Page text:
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Construction Spending Dips In June As Single-Family Home Building Fell

Aug 01, 2022
Builder confidence in the market for newly-built single-family homes rose three points to 71 in October

Construction of single-family homes decreased 3.1% in June from May.


U.S. construction spending fell 1.1% in June from a month earlier, led in part by a decline in the construction of single-family homes.

In its monthly report, the U.S. Census Bureau estimated the seasonally adjusted annual rate of construction at 1.76 trillion, 1.1% below the revised May estimate of 1.78 trillion.

Year over year, however, June’s estimate is 8.3% above the estimate for June 2021, the report said. In addition, during the first six months of this year, construction spending amounted to $848.2 billion, 10.7% below the $766 billion for the same period last year.

Spending on private construction was at a seasonally adjusted annual rate of $1,42 trillion, down 1.3% from the revised estimate of $1.43 trillion a month earlier. Residential construction was at a seasonally adjusted annual rate of $923.7 billion in June, down 1.6% from the revised May estimate of $939.2 billion.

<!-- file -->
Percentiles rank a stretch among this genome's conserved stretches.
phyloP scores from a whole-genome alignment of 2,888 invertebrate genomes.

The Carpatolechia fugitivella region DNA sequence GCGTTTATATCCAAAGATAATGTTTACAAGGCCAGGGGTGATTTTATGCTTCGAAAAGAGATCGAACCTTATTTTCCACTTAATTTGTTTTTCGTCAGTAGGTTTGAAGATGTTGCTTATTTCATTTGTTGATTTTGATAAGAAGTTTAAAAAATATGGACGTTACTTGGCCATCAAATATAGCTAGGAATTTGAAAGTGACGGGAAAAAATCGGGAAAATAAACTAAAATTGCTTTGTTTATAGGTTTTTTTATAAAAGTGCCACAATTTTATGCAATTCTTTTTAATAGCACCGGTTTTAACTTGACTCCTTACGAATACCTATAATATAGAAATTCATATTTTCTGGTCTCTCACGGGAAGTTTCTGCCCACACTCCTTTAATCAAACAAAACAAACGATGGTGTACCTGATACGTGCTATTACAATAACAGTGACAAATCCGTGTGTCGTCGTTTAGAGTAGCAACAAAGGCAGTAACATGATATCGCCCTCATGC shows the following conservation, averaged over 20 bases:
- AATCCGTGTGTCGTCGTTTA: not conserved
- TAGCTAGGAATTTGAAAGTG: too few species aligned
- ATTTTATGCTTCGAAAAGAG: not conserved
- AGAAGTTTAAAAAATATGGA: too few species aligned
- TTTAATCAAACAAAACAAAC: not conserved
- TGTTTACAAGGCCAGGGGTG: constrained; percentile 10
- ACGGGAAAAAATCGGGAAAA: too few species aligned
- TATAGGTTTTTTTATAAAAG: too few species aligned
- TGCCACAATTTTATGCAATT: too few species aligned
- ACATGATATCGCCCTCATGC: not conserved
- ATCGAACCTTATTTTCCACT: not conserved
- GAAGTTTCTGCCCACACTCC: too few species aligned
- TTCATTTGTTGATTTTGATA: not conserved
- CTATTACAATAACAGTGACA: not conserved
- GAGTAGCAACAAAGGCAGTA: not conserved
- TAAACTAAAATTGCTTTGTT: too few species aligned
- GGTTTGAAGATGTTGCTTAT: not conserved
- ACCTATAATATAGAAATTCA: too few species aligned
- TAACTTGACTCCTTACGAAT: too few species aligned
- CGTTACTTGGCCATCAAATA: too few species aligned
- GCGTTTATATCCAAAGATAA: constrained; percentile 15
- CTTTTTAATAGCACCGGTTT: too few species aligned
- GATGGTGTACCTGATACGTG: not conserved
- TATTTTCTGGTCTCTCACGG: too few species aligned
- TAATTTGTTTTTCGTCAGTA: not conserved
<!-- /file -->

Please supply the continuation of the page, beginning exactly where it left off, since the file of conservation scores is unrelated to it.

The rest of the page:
That included a 3.1% decrease in single-family home construction in June from May. According to the report, an estimated 467,527 single-family homes were constructed in June, down from 482,458 in May. Year over year, construction of single-family homes in June was up 8.4%.

Construction of multifamily units, however, was up slightly from a month earlier. According to the report, an estimated 100,579 multifamily units were constructed in June, up 0.4% from 100,165 in May. June’s total was down 0.1% from a year earlier.

The drop in residential construction spending came as no surprise. Builder confidence continued to slide for the sixth consecutive month in June, as rising inflation and higher mortgage rates curtailed prospective homebuyers, the National Association of Home Builders said.

Nonresidential construction was at a seasonally adjusted annual rate of $492.7 billion in June, 0.5% below the revised May estimate of $495.3 billion.

In June, the estimated seasonally adjusted annual rate of public construction spending was $345.9 billion, 0.5% below the revised May estimate of $347.5 billion. Educational construction was at a seasonally adjusted annual rate of $77.5 billion, 0.7% below the revised May estimate of $78.1 billion. Highway construction was at a seasonally adjusted annual rate of $97.4 billion, 2.7% below the revised May estimate of $100.1 billion.

About the author
David Krechevsky was an editor at NMP.
Published
Aug 01, 2022
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